There are several ways to do his, but each has pros and cons. You can:
1. Form an LLC, limited partnership, or corporation and have that entity own the property. Members of your group would own the entity.
2. You can all be named as the buyers (grantees). If you do this, you might want to have a written agreement signed by all of you to take care of various issues (ins., maintenance, taxes, use rights, etc.). You may want such an agreement even if you have an entity hold title.Ask a similar question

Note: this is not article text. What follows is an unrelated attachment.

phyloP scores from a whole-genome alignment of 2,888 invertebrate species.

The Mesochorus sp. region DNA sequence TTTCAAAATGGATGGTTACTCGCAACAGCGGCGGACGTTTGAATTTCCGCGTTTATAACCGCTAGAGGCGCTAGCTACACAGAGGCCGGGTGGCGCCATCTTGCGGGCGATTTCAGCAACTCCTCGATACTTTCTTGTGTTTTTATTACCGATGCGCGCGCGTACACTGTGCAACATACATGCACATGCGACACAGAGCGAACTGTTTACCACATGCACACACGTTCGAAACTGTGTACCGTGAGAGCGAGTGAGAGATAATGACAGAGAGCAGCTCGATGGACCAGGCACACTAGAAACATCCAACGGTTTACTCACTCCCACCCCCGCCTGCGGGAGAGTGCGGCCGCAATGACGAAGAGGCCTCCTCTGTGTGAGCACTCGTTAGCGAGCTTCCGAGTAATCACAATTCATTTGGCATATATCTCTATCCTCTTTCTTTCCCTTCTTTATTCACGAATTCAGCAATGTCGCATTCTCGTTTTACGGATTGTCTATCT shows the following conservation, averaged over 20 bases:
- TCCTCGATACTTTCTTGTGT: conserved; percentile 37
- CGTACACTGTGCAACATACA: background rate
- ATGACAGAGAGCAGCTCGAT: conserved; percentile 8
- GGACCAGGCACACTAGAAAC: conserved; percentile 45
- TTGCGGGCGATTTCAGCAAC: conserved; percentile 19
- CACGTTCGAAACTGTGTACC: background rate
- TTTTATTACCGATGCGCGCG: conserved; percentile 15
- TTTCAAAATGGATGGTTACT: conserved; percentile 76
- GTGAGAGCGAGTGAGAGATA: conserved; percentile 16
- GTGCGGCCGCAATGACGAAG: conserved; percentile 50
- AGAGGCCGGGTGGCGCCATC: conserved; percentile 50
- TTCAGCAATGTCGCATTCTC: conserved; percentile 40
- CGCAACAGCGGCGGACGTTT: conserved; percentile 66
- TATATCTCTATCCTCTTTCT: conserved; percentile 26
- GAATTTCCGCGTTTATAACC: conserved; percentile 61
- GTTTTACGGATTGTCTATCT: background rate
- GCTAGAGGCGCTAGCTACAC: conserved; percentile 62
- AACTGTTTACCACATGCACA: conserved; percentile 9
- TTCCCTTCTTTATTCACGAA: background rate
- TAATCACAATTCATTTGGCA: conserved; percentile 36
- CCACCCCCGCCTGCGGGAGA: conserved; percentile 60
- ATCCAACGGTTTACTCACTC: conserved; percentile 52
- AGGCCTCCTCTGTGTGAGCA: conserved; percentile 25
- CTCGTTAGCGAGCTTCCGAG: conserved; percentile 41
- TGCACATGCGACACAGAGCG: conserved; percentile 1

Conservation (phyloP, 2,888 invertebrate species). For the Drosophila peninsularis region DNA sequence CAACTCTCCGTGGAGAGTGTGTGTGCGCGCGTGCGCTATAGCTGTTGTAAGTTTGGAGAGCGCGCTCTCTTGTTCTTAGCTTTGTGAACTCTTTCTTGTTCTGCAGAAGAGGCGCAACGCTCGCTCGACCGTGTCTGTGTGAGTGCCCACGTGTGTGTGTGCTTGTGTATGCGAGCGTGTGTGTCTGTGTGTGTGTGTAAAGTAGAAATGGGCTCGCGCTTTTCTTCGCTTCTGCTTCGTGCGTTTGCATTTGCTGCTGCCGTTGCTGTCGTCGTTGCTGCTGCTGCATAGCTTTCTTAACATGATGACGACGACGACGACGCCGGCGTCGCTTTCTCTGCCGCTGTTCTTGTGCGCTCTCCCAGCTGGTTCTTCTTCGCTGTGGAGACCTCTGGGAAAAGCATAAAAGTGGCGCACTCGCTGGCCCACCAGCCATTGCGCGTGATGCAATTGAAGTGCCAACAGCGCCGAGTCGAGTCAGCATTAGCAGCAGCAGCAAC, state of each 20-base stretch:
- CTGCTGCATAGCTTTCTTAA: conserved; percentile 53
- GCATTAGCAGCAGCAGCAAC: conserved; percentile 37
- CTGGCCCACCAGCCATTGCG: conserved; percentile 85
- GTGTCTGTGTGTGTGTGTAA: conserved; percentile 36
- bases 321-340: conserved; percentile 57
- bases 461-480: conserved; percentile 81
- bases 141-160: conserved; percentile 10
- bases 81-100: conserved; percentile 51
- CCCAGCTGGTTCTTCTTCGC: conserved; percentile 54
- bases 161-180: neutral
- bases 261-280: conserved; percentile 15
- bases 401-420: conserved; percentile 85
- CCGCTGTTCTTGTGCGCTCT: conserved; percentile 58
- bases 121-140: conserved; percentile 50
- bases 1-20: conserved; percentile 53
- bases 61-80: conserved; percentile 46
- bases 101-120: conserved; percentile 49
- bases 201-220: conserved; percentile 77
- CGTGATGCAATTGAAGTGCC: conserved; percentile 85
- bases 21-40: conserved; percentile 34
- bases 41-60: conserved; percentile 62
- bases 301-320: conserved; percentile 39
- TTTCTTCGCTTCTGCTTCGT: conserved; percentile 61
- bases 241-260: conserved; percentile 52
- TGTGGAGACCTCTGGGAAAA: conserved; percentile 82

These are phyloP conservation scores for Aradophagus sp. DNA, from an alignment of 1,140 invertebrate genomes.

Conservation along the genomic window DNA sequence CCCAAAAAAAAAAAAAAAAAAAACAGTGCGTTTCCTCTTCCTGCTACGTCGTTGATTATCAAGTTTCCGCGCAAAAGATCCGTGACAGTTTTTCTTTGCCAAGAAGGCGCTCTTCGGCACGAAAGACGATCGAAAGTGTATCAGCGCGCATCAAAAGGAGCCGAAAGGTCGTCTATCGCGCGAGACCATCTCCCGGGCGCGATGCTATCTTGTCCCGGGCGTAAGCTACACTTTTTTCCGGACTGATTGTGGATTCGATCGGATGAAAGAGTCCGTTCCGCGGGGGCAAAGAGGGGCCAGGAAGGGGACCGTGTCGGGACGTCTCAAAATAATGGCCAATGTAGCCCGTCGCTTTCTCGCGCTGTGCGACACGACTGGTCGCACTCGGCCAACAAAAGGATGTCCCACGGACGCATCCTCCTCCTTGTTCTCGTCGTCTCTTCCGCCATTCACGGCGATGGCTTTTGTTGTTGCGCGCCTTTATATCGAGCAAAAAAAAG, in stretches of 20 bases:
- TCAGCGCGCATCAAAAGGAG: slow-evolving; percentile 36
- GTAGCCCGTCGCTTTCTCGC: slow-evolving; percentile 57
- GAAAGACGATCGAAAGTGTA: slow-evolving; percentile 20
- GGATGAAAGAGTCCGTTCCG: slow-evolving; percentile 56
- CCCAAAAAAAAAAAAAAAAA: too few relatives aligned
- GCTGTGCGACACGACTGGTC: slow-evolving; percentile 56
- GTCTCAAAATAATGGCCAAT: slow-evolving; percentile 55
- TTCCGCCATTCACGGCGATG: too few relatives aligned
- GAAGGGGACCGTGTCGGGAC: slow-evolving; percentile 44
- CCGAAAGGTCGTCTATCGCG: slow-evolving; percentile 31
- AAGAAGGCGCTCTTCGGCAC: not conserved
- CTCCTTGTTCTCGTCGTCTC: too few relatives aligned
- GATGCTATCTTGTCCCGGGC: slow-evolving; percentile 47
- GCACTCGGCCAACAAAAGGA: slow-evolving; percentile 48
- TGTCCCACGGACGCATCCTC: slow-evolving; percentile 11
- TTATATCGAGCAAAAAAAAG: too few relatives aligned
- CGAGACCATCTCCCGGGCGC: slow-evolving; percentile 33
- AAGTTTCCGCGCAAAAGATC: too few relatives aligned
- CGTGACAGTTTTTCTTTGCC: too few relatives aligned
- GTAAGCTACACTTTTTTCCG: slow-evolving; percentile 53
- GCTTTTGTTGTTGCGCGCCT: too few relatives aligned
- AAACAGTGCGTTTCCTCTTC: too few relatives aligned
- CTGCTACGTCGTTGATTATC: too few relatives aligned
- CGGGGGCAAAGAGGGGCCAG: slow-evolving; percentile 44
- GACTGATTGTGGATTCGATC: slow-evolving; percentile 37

The most important consideration is how you deal with the co-owners who are rigid, inflexible and refuse to compromise (there are some in every group of this size, whether or not it has come to your attention yet). Make sure that whatever vehicle you use for the group purchase is designed so that it prevents a minority from easily ripping the entity apart, or forcing a premature sale of the property. You might also want to write in the formation documents that the group has the first option to buy if any individual wants to sell his interest or shares. Also consider a provision for mandatory binding arbitration if there is a problem, to limit any potential litigation expenses.Ask a similar question